We can bite our nails and look out at the bleak and silent canvas that is the outside world right now,or we can view this as an opportunity and do what humans do best: adjust. Adjusting to life during the pandemic doesn’t necessarily mean compliance or surrendering to a life we don’t want;it means finding the light in the dark. The light in the dark, in this case, is viewing COVID-19 like an unorthodox therapist.

Use this time wisely. Rest whilst you can. Binge-watch shows on Netflix whilst you can. Shower and brush your teeth in the afternoon whilst you can. Practice being gentle to yourself and administering self-care without busy everyday life getting in the way. Spend time with your family. Remember what matters most. Use this time to assess what parts of your old life you want to go back to and what parts you don’t.

For me, I don’t want to go back to everyday life worrying and dissecting and trying to control every little thing. I have the privilege of switching off from the outside world right now, and I am going to use this time to work on my anxiety and through my past so that I can leave all my baggage behind, with COVID-19, and enter “normal” life again as a happier, calmer person.

What COVID-19 is trying to teach us is that we will never go back to our old lives, and shouldn’t want to either. We should be striving towards a new and more socialist life: one that is more prepared to look after its community if disaster does strike. We should strive to return to a community that doesn’t exhaust itself over financial statistics and the economy, but one that prioritizes and respects the things that matter: people. Retail workers, cleaners, doctors, nurses, delivery drivers— they are called essential key workers for a reason. COVID-19 has taught us that we have been getting our priorities all wrong. COVID-19 highlights the areas that vastly need improving and is imploring us not to return to life the way it was before in its absence. It has stopped the world, which is terrifying, but it also means we now have a lot of time on our hands to realize the things that matter and the importance of being good people and prioritizing the right things.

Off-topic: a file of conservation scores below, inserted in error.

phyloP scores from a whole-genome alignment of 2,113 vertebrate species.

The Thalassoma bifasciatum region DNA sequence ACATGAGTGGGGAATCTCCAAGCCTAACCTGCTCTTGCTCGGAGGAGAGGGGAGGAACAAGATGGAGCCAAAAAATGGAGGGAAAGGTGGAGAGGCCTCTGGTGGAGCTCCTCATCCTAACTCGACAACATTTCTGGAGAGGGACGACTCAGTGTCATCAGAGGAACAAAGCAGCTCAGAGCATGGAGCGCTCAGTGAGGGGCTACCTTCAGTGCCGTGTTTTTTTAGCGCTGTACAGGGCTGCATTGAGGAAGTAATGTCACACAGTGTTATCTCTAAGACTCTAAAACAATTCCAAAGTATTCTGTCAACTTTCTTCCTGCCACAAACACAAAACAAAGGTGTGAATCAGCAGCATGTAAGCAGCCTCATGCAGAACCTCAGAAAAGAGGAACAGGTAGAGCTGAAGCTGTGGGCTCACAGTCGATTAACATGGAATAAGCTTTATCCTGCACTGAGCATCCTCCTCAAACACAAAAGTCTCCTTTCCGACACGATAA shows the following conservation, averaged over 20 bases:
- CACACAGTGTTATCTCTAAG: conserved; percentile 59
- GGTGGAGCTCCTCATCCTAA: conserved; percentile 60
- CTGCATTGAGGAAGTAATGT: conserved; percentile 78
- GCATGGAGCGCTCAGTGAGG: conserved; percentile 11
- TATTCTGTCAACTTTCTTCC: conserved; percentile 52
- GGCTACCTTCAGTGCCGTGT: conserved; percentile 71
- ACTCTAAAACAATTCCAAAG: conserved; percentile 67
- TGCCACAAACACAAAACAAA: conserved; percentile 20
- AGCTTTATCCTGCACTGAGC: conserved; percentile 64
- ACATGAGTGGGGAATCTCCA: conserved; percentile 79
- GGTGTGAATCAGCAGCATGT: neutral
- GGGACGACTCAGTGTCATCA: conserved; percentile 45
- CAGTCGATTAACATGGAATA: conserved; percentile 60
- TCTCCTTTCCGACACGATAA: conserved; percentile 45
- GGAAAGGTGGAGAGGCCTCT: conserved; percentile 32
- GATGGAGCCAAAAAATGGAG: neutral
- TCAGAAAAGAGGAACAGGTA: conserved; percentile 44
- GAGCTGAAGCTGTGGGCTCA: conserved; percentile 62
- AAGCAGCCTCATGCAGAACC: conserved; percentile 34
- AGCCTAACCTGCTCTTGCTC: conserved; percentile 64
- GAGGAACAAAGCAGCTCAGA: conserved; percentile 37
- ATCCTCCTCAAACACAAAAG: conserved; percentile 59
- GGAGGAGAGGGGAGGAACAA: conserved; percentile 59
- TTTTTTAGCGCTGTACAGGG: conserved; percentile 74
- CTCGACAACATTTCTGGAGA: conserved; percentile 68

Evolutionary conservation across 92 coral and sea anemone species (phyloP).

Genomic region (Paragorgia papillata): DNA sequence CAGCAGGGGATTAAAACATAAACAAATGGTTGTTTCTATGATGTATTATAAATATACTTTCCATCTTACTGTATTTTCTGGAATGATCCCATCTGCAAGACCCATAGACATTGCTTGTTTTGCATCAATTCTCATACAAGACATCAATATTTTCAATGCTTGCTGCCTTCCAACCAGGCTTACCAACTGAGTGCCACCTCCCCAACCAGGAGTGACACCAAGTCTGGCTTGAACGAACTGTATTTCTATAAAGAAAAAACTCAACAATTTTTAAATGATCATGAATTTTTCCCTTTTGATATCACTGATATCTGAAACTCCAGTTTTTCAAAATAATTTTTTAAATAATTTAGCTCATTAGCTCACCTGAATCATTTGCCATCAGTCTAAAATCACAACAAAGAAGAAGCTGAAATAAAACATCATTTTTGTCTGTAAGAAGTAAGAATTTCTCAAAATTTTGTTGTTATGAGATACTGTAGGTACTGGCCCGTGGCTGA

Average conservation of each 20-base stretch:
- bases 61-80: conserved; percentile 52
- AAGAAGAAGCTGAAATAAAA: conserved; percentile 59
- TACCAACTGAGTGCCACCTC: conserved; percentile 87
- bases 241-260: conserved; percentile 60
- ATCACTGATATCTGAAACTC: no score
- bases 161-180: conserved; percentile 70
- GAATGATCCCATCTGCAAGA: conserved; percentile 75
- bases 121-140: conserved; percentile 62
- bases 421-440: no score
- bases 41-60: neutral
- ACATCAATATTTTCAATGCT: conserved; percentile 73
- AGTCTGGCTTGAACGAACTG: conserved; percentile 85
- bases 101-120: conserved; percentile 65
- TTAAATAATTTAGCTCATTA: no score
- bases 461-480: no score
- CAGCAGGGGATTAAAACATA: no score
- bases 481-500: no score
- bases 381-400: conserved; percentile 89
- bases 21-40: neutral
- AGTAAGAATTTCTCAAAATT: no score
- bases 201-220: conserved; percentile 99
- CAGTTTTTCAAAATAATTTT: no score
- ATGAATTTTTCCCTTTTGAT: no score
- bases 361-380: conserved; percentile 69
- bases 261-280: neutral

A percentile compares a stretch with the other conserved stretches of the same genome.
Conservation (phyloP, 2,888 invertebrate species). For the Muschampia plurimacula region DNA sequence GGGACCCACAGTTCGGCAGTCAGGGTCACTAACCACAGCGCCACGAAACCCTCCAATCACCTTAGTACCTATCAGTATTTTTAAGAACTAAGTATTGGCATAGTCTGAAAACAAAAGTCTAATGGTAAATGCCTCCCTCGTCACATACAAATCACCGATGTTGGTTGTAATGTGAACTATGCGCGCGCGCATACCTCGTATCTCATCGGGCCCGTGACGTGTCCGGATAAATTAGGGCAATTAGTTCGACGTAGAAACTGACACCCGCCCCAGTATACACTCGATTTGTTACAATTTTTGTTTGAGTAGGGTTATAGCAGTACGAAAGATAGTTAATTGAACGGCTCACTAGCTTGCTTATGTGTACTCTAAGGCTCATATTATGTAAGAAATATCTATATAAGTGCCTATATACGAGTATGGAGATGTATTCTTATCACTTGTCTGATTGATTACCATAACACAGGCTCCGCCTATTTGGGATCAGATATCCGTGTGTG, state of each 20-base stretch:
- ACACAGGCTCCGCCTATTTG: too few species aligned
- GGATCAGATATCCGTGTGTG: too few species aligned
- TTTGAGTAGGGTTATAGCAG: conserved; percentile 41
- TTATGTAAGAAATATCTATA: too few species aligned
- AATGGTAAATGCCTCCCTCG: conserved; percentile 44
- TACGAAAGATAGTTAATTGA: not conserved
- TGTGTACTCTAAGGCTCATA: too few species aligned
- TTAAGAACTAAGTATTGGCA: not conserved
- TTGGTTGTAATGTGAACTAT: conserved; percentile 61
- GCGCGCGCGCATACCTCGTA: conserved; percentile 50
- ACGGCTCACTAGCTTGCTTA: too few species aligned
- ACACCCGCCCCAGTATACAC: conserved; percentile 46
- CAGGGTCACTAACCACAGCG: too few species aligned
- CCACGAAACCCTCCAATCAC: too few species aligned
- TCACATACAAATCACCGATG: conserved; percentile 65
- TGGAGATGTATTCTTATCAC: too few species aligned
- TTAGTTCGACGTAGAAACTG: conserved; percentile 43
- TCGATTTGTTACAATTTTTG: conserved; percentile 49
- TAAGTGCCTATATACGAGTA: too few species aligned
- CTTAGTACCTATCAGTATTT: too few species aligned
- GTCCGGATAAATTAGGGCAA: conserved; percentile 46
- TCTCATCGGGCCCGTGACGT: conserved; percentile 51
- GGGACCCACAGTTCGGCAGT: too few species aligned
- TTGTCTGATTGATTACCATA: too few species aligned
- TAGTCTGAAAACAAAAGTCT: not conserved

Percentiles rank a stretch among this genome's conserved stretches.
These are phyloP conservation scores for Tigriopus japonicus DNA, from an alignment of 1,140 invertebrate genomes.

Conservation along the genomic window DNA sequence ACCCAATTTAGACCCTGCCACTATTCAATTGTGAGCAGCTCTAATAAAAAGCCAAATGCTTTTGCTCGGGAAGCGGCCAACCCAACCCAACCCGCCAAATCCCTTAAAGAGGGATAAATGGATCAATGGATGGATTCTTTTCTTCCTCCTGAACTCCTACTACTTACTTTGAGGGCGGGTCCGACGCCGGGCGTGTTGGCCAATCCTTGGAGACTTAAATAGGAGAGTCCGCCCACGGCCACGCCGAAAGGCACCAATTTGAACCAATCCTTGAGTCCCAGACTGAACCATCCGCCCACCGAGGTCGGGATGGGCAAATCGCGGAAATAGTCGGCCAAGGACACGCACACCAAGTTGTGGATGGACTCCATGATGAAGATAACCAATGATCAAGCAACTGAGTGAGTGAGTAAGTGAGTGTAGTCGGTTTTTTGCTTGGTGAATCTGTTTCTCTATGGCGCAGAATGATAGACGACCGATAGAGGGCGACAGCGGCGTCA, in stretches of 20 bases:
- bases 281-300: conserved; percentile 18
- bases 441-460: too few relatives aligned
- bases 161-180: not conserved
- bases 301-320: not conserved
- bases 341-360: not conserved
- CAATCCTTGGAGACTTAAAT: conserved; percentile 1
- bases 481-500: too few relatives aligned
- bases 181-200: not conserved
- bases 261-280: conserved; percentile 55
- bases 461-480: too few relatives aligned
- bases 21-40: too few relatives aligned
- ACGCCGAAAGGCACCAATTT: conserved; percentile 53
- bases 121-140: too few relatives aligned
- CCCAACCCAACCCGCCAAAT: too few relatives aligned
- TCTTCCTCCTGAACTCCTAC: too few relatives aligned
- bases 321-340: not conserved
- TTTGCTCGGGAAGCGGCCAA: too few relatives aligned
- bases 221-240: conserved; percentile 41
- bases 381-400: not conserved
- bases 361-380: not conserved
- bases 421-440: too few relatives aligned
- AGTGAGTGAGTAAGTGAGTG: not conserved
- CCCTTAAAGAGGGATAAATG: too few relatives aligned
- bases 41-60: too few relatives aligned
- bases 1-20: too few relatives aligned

I don’t feel adequately equipped for my life. I know I want to change it but I just don’t know how to. And now COVID-19 has forced me to imprison myself physically, which makes counseling seem almost pointlessbut therapy is designed to change the way we think. I can use these special circumstances to practice changing my train of thought. I cannot change the past or my present, but I can work on myself in order to have a brighter future.

It’s a strange time, but the acts of kindness I have seen on social media ought to teach me that there is always help and hope in a crisis. There is always a bit of peace or normality amongst the surreal. There is always a light to be found in the darkest of times.

I will find the ray of hope in my dystopian present. I will use this time to assess what matters. I will leave the world as I know it and heal.

A version of this story was originally published on Medium.

Struggling with anxiety due to COVID-19? Check out the following articles from our community:

Photo by Kaboompics from Pexels

Originally published: April 6, 2020